The varying degrees of camp conditions in WW1 did favour officers. The Prussian military were keen for all British officers to turn out on parade dressed smartly as an officer should be. Some camps even allowed officers to receive items of clothing from their tailors in Britain if required.
This was a stark contrast to the other end of the scale with the larger camps for the lower ranks. The camp at Wittenburg, for example, gained notoriety for atrocious conditions. Insufficient food, grossly overcrowded with 15,000 men in a small area, no changes of clothing and insufficient sanitation, when a typhus epidemic broke out in late 1914, the Germans simply confined all the prisoners together making the epidemic worse. The Germans finally sent in six British doctors to take the place of the medical team who had long since departed. With very little supplies, three out of the six British doctors subsequently died of typhus too.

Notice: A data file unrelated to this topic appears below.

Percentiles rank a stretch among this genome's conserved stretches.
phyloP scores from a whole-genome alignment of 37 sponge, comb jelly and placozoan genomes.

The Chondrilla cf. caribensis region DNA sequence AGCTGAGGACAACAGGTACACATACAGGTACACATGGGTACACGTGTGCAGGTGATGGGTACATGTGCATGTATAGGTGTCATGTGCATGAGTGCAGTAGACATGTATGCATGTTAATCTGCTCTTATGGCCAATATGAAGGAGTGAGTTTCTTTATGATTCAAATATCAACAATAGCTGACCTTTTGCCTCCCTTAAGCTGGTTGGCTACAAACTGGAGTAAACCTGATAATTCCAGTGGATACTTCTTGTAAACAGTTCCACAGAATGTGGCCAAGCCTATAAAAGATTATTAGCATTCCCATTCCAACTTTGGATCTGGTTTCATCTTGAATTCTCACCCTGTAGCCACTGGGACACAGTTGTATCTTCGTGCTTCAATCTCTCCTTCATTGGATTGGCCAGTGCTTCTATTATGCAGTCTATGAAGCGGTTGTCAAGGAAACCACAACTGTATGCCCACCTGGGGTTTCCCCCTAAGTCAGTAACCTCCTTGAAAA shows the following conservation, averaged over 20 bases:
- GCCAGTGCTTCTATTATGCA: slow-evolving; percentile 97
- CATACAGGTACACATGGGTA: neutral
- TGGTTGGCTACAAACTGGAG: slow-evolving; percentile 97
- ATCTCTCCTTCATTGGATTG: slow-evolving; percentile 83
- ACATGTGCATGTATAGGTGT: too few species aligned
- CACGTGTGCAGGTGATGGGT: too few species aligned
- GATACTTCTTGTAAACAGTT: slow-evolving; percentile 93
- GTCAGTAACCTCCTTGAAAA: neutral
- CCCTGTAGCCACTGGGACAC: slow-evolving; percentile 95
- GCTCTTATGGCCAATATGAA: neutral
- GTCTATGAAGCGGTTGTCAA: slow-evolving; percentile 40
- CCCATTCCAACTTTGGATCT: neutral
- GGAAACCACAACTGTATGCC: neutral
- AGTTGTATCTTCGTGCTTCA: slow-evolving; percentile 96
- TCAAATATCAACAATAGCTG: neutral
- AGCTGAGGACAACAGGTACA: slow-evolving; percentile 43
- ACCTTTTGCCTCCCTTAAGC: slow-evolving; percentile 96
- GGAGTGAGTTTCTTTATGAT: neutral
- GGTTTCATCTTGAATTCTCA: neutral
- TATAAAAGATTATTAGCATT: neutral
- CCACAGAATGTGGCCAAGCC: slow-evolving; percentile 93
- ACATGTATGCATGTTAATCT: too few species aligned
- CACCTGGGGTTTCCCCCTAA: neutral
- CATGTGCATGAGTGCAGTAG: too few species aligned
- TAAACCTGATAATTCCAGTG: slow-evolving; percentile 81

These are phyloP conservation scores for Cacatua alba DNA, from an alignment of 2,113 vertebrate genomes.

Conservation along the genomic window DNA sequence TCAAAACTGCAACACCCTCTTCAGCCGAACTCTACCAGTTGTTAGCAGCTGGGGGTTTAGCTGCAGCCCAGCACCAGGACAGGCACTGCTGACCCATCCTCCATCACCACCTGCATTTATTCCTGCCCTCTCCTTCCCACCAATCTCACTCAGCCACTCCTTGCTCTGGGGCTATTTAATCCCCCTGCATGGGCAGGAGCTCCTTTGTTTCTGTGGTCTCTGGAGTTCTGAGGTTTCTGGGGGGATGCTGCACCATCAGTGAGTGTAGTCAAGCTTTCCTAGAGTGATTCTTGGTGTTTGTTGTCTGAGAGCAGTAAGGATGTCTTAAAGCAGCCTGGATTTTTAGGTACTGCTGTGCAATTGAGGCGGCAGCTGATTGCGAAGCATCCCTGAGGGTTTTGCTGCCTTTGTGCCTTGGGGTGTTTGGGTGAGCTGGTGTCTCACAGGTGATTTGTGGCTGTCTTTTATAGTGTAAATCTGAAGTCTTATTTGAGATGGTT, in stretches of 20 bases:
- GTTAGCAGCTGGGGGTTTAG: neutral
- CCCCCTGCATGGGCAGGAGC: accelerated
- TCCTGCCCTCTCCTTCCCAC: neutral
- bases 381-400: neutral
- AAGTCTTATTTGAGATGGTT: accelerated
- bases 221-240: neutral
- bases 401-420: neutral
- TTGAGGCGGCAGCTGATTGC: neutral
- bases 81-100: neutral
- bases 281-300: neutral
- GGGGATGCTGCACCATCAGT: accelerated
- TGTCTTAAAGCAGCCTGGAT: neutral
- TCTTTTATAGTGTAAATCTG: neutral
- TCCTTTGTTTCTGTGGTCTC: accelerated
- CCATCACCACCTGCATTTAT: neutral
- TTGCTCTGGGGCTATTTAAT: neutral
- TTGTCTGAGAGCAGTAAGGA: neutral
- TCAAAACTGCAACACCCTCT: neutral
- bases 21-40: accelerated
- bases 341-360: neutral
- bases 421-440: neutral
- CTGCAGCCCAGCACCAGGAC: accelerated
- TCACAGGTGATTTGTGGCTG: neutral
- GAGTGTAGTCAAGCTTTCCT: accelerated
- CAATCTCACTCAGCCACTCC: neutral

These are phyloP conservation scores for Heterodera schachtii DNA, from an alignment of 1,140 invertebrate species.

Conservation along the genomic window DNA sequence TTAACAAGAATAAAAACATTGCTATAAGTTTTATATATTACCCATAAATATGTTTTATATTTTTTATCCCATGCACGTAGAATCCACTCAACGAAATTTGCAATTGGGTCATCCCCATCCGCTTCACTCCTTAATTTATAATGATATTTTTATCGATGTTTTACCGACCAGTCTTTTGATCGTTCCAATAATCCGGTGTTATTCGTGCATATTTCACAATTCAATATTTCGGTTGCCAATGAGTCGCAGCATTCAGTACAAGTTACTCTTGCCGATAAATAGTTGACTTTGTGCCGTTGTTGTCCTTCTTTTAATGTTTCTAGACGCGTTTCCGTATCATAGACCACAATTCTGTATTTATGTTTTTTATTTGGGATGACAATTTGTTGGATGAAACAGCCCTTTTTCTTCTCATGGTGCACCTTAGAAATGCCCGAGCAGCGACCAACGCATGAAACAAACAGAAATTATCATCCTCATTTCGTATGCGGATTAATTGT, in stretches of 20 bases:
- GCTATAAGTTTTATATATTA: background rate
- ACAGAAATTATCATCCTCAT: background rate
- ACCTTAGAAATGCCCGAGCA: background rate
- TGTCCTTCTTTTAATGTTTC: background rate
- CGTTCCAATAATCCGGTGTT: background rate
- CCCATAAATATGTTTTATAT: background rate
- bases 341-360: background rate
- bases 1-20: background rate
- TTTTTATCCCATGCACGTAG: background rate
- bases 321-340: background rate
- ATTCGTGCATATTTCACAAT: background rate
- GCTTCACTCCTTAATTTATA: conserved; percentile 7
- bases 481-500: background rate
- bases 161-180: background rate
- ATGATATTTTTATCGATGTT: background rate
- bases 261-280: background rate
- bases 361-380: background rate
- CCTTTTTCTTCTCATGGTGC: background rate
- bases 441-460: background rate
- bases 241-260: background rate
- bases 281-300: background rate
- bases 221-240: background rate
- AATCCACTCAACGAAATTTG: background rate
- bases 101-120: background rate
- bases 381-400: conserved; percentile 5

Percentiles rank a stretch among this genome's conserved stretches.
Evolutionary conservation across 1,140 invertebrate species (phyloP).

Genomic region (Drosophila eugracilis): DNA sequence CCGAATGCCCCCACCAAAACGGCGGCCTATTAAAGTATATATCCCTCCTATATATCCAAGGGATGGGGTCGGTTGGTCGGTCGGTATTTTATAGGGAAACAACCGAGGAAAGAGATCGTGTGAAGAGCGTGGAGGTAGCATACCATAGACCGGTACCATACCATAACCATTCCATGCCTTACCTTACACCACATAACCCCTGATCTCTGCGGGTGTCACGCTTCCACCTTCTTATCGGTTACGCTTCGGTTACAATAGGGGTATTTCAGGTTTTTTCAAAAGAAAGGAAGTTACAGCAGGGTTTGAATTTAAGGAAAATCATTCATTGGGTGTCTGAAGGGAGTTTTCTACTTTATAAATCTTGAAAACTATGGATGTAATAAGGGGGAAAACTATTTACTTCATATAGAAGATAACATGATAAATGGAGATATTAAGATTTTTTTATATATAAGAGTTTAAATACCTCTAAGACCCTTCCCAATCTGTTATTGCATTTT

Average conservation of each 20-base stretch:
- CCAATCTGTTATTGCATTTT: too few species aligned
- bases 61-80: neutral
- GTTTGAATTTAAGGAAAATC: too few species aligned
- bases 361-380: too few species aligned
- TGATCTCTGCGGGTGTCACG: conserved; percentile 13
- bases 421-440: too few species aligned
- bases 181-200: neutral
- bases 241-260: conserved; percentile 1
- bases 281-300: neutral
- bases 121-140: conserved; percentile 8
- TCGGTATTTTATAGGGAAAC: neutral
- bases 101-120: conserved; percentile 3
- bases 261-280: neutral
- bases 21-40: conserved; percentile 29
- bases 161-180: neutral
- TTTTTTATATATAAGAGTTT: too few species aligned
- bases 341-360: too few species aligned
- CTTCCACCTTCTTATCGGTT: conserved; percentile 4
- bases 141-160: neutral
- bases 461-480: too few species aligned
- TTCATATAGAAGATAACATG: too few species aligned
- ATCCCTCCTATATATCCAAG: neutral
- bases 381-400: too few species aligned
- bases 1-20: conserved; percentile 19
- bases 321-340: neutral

At TheGenealogist.co.uk we find for example the record of one of the brave British doctors (held against the Geneva Convention for medical personnel), Major Fry, in the prisoner of war records:
Major Fry was one of the three doctors who sadly succumbed to the typhus epidemic. The doctors were assisted by the few able-bodied men still able to assist and two of these men can also be found in the collection.
Sergeant Thomas Miller, of the Highland Light Infantry Regiment became the unofficial leader of the prisoners in Wittenburg; he assisted the doctors and was later mentioned in Despatches for his tireless work in dreadful conditions. He was listed as an official prisoner of war in July 1915.